*It is by engaging with tasks that students develop ideas about the nature of mathematics and discover that they have the capacity to make sense of mathematics. Tasks and learning experiences that allow for original thinking about concepts and relationships encourage students to become proficient doers and learners of mathematics.*

Effective Pedagogy in Mathematics, page 13

The core of mathematics is problem solving. By definition, a “problem” is something that involves struggle to solve. A student with a positive mathematical identity is unfazed by challenging problems, even if they can’t immediately see a way forward. They know that, with effort, time, and support, they are likely to find a solution. For these students, failed attempts are a normal and vital part of learning.

Vulnerable learners often believe that if they need to work hard to learn something, it means that they are not smart. Challenging problems can evoke negative emotions because students have to battle with their fear of failure or sense of inadequacy to even get started.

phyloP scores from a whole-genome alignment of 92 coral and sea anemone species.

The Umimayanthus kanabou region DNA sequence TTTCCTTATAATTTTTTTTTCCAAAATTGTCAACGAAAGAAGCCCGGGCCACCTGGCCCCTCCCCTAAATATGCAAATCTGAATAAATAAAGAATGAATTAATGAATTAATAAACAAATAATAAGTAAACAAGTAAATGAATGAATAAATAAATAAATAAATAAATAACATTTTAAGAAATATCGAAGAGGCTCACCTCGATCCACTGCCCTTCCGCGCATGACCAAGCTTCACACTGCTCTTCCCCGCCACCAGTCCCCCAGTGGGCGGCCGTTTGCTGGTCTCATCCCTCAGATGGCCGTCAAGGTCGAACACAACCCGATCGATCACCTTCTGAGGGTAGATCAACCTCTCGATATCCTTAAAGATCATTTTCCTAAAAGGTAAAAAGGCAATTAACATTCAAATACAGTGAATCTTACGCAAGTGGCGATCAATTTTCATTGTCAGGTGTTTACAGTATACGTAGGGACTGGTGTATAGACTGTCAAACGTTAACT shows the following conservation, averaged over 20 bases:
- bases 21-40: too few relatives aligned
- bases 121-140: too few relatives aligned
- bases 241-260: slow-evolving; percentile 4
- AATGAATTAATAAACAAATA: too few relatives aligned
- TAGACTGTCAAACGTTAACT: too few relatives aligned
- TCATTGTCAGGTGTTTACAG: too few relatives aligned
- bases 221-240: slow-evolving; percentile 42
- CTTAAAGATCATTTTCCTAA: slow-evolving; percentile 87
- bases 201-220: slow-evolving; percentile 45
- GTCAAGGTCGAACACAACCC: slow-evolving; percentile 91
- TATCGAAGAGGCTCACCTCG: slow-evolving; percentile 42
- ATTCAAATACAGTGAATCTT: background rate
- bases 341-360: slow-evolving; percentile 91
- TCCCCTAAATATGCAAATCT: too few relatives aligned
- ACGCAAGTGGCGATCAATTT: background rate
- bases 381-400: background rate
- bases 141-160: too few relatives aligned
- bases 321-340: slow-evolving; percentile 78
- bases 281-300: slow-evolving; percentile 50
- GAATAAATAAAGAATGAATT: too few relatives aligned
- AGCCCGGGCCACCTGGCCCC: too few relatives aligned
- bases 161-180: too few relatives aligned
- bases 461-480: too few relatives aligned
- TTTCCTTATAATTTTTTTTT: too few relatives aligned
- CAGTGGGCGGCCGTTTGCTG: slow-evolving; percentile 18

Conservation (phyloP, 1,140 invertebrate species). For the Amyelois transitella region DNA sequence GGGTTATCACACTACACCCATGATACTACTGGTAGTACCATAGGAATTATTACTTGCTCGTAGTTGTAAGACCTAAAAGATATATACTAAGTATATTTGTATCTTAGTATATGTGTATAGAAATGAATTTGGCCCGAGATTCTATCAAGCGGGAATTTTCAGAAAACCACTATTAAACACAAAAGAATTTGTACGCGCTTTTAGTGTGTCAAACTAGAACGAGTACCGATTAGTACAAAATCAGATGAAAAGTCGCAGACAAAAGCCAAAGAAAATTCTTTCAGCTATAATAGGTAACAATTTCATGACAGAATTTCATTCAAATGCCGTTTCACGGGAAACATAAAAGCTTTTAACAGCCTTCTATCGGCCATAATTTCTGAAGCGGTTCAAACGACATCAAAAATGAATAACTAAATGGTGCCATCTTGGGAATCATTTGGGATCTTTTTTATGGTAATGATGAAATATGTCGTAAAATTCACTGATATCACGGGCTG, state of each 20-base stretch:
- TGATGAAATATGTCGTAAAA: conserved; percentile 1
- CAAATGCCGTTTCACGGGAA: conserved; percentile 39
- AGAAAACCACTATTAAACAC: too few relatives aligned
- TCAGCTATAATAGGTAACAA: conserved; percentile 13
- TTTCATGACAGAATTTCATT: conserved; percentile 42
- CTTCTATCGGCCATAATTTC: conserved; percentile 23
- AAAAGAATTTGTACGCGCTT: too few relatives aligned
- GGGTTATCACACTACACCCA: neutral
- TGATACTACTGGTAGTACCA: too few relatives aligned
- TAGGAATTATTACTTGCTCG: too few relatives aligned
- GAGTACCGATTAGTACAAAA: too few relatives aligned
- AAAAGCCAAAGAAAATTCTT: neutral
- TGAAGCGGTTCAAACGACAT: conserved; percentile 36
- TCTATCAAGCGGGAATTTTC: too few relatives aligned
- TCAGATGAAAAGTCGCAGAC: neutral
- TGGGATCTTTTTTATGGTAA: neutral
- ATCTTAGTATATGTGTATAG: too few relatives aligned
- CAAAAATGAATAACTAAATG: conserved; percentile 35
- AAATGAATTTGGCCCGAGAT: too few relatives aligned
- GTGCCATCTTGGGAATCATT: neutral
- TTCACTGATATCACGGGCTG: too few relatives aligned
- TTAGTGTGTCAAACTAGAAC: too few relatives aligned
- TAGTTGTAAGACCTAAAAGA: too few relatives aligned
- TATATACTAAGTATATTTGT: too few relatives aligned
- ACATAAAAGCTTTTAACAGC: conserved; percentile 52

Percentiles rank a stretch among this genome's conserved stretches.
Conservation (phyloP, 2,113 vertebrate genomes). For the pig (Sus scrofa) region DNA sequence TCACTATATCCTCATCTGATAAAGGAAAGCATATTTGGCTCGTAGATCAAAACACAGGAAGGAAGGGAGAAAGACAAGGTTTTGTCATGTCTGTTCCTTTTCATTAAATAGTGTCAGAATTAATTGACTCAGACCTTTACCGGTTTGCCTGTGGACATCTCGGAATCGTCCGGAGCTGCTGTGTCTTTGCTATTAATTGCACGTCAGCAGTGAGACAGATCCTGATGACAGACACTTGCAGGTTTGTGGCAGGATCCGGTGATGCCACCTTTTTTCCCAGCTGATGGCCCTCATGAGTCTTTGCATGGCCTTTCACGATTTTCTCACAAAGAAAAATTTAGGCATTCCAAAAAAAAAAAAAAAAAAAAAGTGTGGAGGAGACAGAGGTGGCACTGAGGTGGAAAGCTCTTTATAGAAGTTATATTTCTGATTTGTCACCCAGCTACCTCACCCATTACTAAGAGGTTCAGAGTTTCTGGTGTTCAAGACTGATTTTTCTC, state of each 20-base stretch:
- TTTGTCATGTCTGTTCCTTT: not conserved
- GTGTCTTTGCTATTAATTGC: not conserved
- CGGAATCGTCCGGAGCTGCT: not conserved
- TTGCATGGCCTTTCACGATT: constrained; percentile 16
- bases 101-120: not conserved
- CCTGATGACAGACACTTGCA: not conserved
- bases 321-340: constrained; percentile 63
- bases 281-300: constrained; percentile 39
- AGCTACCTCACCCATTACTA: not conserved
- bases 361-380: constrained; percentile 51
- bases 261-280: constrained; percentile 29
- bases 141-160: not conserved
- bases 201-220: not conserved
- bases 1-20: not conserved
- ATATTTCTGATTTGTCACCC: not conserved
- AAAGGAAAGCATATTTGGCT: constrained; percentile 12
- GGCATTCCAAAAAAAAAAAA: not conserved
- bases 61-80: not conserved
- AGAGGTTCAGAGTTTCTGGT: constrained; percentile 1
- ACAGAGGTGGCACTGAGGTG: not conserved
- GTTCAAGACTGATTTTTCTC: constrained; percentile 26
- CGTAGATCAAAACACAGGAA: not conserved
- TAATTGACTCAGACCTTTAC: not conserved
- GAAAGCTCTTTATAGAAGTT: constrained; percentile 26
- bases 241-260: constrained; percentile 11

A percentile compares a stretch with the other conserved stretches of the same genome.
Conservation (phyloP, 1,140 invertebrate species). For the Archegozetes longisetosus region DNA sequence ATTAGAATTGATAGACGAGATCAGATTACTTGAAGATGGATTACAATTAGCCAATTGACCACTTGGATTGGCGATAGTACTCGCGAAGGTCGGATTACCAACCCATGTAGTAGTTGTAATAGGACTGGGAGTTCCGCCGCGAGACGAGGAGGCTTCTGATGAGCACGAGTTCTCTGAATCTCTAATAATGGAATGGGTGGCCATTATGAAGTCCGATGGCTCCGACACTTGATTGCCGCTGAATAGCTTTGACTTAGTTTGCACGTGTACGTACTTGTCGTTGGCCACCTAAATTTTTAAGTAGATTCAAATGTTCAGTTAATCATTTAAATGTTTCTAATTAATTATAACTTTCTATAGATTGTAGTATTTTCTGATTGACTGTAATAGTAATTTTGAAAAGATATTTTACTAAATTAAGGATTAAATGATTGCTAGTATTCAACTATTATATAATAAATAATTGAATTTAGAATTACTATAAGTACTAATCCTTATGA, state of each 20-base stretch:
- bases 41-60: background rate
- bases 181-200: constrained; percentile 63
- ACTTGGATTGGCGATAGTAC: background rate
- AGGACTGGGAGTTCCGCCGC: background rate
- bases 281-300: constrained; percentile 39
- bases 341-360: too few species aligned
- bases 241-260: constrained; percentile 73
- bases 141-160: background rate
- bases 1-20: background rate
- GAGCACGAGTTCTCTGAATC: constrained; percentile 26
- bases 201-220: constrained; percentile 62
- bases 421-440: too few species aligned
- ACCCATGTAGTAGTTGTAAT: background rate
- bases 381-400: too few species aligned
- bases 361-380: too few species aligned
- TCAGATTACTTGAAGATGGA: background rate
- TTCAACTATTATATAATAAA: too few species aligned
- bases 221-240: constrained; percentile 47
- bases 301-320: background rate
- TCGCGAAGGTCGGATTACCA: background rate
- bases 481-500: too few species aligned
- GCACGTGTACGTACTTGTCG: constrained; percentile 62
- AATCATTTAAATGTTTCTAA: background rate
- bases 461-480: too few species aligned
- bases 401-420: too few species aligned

If students have a fragile self-esteem, they are likely to choose tasks that are easily achievable and will avoid more challenging tasks that require struggle and perseverance. By doing so, they are limiting their opportunities for genuine growth. Some well-intentioned teachers make this choice on their students’ behalf.

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Emphasise maths as problem solving. Resist the temptation to simplify tasks so that success comes easily. Instead, help students to embrace challenges, mistakes, and struggles as an essential part of learning. Give students tasks within their proximal zone of development.

Back to Resource 1: Fostering positive mathematical identities